SRI LANKA: NIP IN FOR CRAB CURRY

Though the southern and central parts of Sri Lanka have become popular mainstream tourist destinations, the country's formerly war-torn north is only just beginning to open up, and it's well worth being one of the first to explore it. You won't find many traditional attractions in cities such as Jaffna, but what you will find is an extremely warm welcome, as well as some of the best food you've ever tasted. A Jaffna-style crab curry, for example, is a thing of true beauty. See getaboutasia.com

KAZAKHSTAN: HEAD EAST TO THE WILD WEST

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Charyn Canyon, Kazakhstan. Photo: Shutterstock

It's hard not to be transported to the Wild West as you wander through Charyn Canyon, a 90-kilometre-long rock formation in south-eastern Kazakhstan known locally as the Kazakh Grand Canyon. That name may seem fanciful, but you only need to explore the pathway that snakes between spectacular columns of red rock, the snow-capped peaks of China's Tian Shan Mountains lurking on the far horizon, to feel the Wild West vibe. All that's missing is a few rattlesnakes. See Wendywutours.com.au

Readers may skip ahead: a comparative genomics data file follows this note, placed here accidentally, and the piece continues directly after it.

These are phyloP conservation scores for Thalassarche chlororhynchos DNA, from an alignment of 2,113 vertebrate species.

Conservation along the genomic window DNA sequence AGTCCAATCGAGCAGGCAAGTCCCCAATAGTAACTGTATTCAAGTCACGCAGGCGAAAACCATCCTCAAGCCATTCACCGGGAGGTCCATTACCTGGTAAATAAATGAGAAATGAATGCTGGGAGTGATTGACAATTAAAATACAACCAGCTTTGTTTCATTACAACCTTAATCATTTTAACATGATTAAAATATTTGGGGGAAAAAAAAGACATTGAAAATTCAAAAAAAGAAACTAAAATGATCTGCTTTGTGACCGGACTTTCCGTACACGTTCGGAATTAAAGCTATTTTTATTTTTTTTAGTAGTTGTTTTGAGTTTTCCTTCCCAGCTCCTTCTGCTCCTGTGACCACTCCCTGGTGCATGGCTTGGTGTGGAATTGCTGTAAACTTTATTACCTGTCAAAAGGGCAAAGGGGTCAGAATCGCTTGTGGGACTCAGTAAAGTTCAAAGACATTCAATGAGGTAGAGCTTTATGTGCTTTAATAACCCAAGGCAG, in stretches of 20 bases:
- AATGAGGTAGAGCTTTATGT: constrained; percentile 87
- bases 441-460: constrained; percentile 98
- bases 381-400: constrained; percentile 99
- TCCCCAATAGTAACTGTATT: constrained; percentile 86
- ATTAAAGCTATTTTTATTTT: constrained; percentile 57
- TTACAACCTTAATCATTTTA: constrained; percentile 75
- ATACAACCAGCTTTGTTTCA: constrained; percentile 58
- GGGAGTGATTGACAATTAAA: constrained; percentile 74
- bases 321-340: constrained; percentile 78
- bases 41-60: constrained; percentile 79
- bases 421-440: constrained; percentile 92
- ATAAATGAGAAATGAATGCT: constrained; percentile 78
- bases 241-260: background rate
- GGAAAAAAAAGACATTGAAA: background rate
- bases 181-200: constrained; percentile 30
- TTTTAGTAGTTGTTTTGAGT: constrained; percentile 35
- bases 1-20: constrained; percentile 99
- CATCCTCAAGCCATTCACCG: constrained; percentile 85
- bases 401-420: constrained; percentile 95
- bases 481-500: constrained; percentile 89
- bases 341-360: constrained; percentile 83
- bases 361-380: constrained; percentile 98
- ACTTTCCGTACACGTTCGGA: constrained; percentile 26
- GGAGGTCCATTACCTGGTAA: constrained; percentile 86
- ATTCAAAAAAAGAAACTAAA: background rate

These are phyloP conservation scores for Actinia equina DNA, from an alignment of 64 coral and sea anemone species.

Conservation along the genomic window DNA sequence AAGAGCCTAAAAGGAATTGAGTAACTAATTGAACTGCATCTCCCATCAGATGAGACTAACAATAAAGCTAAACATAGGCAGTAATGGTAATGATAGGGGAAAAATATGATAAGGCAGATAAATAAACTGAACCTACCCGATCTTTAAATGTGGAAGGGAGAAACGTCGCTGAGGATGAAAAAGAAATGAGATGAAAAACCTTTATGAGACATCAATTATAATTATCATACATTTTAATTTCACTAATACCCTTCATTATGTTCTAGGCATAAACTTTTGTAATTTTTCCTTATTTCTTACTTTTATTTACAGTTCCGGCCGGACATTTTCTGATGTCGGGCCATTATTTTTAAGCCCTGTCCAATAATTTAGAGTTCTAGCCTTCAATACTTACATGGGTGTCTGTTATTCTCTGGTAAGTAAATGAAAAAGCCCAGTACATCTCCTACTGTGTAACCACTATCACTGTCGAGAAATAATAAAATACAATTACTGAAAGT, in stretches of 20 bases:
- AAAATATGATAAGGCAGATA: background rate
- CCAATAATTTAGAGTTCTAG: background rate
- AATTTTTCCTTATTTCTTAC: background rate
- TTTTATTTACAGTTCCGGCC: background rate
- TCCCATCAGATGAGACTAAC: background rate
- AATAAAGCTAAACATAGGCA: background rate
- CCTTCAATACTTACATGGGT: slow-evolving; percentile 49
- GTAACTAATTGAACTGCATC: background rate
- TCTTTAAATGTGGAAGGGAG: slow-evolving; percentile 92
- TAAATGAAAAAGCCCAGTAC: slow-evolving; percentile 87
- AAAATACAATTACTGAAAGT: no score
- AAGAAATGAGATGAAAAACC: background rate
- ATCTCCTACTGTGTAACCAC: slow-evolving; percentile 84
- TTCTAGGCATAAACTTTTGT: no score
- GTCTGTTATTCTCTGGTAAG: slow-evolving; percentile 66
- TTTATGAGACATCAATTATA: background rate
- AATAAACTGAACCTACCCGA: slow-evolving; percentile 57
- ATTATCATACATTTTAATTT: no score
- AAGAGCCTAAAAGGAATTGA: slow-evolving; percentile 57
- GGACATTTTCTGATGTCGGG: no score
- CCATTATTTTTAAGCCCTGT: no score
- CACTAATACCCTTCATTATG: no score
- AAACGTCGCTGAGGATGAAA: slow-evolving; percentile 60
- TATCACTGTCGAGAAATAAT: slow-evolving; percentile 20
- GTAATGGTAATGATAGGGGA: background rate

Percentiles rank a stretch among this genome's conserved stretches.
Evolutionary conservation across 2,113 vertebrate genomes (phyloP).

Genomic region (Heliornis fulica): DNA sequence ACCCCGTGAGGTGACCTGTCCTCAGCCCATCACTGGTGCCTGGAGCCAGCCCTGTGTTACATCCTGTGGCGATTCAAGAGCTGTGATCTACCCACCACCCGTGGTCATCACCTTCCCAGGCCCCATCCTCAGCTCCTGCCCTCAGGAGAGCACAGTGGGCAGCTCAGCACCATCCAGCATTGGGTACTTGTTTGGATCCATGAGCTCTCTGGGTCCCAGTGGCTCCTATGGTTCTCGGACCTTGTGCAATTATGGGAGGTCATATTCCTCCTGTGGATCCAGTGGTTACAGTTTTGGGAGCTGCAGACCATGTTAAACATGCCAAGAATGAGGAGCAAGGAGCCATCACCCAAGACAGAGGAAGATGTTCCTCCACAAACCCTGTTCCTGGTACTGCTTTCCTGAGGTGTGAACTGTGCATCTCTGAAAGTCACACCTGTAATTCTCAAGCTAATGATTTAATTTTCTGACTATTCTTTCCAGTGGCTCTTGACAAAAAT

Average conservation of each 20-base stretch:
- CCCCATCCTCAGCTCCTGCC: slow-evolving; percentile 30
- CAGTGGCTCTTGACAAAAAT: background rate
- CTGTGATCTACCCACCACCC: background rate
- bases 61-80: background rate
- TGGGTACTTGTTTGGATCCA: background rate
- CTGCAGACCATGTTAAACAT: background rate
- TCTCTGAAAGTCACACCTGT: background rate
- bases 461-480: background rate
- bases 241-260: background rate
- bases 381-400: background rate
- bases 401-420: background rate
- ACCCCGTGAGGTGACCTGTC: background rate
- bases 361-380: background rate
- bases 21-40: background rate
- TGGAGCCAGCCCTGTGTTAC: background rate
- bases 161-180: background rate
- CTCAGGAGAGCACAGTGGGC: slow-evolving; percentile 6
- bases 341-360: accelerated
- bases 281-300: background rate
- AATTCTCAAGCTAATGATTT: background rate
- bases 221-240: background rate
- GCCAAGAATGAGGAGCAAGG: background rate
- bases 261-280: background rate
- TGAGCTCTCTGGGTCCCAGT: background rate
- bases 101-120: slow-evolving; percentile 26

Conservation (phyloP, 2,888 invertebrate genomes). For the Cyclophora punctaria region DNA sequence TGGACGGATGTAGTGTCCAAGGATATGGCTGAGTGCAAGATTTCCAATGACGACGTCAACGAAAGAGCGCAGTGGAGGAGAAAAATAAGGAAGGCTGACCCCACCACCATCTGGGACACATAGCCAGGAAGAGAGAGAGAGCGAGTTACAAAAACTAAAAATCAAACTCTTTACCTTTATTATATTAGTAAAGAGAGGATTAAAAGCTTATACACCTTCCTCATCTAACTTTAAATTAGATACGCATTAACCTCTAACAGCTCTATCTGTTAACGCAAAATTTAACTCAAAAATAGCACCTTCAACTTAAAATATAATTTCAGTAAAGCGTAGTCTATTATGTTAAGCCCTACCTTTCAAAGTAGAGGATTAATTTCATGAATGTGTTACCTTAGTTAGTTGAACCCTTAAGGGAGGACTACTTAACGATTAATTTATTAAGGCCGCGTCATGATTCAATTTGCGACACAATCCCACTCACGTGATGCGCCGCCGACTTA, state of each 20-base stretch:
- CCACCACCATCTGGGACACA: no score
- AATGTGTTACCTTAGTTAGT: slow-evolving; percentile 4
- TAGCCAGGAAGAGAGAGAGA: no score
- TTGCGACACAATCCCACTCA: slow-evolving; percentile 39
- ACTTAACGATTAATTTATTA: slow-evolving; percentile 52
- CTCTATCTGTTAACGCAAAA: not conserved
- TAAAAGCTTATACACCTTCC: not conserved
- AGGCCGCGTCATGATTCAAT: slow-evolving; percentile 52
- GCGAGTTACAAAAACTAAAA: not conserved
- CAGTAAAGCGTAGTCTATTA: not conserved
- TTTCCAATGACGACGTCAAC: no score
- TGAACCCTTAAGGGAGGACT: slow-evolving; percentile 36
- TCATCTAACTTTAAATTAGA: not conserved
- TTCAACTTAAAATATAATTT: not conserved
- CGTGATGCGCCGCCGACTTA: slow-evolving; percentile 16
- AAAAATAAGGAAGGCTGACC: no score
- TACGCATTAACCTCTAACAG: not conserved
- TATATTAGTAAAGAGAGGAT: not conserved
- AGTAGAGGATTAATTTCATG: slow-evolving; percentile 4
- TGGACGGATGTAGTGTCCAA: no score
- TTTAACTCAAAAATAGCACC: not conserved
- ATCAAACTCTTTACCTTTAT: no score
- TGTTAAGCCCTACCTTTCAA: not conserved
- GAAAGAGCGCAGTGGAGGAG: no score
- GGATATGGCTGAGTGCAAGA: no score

NEPAL: RIDE RAPIDS IN THE HIMALAYAS

Everest Base Camp, Sagarmatha, Lhotze, Nepal Shutterstock 375946249 tra10-Asia-coverstory

Everest Base Camp, Nepal. Photo: Shutterstock

Nepal's Trisuli River funnels us through a gauntlet of rhino-sized rocks, bucking our raft like a paper cup in a drain. Slamming over standing waves and eddies, we are awash with adrenaline. After three days of both calm stretches and whitewater - where vulture-like lammergeiers drool on the banks - plus camping on jungle shores, we paddle out of the middle hills of the Himalayas. And then come the Mugling rapids, the longest and most turbulent of them all … See nepalraft.com